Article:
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PHP - limiting output

  1. Apr 3, 2014 #1

    Borek

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    Staff: Mentor

    I have a site made in PHP eons ago by someone I no longer have contact with. Lately site was attacked with a SQL injection attempt. Input is sanitized, so there is no immediate danger for the database, but this attack exposed vulnerability - if value of one the parameters is not from the predefined set, program ends in an endless loop, throwing warnings. That's in a way equivalent to a case statement missing default. In effect code generates multimegabyte output, eating bandwidth (20 GB on March 10th - which is what caught my attention, as typically daily traffic it is in tens of MB range). It doesn't happen often, still, judging from logs every few months someone tries hacking.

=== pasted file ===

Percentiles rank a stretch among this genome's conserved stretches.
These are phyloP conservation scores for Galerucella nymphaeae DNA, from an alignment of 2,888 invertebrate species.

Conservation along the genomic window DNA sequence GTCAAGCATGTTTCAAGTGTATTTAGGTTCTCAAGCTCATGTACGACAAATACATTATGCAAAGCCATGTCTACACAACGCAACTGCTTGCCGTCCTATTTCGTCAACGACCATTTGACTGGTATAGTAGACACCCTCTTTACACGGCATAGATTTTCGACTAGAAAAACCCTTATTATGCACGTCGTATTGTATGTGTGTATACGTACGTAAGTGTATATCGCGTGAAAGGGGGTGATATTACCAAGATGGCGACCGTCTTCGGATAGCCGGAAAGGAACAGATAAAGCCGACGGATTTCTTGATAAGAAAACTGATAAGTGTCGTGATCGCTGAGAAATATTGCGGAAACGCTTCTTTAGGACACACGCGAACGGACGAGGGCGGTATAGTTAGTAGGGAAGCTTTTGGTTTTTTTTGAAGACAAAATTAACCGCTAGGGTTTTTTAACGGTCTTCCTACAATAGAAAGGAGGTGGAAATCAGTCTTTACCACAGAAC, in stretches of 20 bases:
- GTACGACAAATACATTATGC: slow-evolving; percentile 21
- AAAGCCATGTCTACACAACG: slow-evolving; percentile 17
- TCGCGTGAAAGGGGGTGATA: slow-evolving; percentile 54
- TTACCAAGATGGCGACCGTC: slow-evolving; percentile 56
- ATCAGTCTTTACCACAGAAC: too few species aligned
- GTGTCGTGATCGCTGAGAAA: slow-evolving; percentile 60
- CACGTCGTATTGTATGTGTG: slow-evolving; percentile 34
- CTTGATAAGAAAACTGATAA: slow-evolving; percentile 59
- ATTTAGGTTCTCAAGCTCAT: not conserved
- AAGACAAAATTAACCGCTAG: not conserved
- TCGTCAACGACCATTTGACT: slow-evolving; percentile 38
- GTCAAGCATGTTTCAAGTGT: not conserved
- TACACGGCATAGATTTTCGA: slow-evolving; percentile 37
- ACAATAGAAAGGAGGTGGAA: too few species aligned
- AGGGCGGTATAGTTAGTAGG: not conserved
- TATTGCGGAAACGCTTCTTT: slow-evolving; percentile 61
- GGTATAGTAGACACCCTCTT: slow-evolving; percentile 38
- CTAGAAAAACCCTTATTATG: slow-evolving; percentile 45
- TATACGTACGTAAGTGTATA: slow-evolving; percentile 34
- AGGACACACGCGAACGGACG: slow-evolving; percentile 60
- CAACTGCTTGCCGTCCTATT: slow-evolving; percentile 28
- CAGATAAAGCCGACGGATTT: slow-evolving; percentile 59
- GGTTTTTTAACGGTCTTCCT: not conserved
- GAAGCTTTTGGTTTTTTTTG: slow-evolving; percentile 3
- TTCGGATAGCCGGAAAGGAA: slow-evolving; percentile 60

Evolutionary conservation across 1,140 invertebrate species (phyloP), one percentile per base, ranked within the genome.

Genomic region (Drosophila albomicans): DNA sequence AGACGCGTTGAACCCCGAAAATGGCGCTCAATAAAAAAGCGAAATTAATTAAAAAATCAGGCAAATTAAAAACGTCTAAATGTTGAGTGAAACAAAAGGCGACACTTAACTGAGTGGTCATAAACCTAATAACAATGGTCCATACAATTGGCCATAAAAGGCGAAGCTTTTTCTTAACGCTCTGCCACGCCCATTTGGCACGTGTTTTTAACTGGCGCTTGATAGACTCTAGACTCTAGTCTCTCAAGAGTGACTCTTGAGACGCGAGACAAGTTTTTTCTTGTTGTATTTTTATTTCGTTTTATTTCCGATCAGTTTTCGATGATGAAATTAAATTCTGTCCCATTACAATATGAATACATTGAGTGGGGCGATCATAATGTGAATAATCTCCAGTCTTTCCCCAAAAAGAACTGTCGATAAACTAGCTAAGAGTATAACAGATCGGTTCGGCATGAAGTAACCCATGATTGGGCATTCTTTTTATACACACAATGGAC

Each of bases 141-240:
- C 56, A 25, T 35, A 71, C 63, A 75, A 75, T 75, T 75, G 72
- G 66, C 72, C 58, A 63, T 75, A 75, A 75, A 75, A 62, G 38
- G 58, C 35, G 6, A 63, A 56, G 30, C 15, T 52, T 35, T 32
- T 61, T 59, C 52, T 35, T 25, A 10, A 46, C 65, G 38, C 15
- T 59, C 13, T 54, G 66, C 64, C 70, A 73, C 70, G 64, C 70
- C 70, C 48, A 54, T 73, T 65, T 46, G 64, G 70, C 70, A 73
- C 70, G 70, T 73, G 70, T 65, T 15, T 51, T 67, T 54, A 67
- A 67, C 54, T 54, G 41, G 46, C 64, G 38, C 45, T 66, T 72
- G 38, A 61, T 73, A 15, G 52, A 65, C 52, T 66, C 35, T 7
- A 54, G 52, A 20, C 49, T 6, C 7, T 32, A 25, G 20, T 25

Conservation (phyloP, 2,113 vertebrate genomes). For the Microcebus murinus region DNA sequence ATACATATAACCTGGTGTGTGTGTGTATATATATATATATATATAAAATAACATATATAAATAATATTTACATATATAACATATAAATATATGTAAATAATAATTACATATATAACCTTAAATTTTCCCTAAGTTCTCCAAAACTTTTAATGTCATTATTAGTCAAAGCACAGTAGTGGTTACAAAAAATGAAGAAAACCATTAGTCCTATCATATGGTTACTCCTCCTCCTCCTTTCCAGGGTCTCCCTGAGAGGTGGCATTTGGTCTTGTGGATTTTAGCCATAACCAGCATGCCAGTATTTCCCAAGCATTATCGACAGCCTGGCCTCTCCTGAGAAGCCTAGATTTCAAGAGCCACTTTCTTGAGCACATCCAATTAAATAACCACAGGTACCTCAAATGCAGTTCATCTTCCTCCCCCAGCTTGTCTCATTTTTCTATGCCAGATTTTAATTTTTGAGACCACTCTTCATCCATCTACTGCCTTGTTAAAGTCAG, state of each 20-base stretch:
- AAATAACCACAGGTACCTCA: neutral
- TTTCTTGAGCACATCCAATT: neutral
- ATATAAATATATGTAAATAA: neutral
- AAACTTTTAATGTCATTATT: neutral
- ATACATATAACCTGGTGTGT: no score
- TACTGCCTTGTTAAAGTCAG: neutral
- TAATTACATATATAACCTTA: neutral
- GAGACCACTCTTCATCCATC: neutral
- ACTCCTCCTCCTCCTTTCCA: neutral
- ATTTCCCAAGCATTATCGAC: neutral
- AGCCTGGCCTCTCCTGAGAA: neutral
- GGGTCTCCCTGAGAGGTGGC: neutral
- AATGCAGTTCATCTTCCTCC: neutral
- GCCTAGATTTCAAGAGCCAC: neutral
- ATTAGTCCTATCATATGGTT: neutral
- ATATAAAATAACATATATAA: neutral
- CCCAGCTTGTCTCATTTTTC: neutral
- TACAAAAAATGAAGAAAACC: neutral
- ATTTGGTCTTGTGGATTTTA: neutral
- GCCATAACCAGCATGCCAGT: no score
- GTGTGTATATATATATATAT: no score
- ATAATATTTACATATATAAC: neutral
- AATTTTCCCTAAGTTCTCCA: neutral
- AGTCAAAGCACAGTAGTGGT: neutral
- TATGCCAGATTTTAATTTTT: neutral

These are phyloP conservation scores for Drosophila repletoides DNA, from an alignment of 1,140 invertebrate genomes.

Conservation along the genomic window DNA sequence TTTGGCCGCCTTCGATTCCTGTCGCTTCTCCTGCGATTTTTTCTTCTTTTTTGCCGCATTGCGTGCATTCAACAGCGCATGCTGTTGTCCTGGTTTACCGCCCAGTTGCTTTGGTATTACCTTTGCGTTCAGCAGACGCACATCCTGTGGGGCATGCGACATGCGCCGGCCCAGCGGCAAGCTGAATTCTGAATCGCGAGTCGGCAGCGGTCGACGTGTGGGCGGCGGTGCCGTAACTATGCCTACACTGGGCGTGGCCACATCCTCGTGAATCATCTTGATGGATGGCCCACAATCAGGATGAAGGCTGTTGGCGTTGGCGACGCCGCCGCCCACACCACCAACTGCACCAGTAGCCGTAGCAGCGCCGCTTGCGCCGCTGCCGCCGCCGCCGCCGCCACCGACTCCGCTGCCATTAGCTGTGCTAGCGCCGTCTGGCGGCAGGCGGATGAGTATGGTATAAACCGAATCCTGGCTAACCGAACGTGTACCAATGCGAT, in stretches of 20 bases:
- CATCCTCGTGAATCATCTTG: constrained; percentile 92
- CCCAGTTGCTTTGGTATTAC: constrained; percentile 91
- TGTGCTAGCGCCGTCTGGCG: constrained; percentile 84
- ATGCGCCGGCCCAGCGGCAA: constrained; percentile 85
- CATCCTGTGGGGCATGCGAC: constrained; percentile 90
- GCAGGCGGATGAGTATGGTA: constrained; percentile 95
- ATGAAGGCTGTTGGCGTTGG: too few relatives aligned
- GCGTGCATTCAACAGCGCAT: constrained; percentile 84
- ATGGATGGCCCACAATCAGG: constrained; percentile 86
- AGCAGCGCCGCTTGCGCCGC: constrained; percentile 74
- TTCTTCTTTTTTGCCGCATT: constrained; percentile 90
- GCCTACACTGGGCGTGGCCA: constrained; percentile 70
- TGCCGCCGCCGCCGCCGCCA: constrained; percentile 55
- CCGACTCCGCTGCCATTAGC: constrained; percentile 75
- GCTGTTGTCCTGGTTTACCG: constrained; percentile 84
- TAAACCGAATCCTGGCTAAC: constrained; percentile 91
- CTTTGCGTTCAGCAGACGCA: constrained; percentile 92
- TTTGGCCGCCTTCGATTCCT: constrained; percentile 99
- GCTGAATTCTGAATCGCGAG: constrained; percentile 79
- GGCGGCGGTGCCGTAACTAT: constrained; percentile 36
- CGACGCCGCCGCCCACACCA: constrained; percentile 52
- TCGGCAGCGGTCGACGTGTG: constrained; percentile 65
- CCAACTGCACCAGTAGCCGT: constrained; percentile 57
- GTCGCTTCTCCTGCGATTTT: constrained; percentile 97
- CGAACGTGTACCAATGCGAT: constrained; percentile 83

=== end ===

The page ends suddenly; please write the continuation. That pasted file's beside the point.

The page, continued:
I did some digging in the source and I don't see how to correct the problem without writing everything from scratch - perfect example of unmaintainable code. Site is not worth the effort, still, it brings enough money from adsense to pay a third of the server costs, so I don't feel like just closing it.

    Any ideas about how to limit the output without changing the code? Or with just a small changes? So far I thought about limiting execution time through max_execution_time in php.ini or by calling set_time_limit(1), but perhaps you can think of some other, better ways?
     
  2. jcsd
  3. Apr 3, 2014 #2

    AlephZero

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    Science Advisor
    Homework Helper

  4. Apr 3, 2014 #3
    You can count how many time a particular output is executed - and end it if it runs past 1000 or whatever.
    You can look at the IP addresses of the hacker and the next time offer them some alternative content.
     
  5. Apr 4, 2014 #4

    Borek

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    Staff: Mentor

    Yes, error handler crossed my mind as well.

    Can you elaborate? How to count?
     
  6. Apr 4, 2014 #5
    Obviously, I don't know what your starting point is.

    I'll assume that you have several "main" php files that are intended to be entered directly and many others that are only intended to be "include"d from other php files. That being the case, you should put this kind of statement as the first statement in each main php file: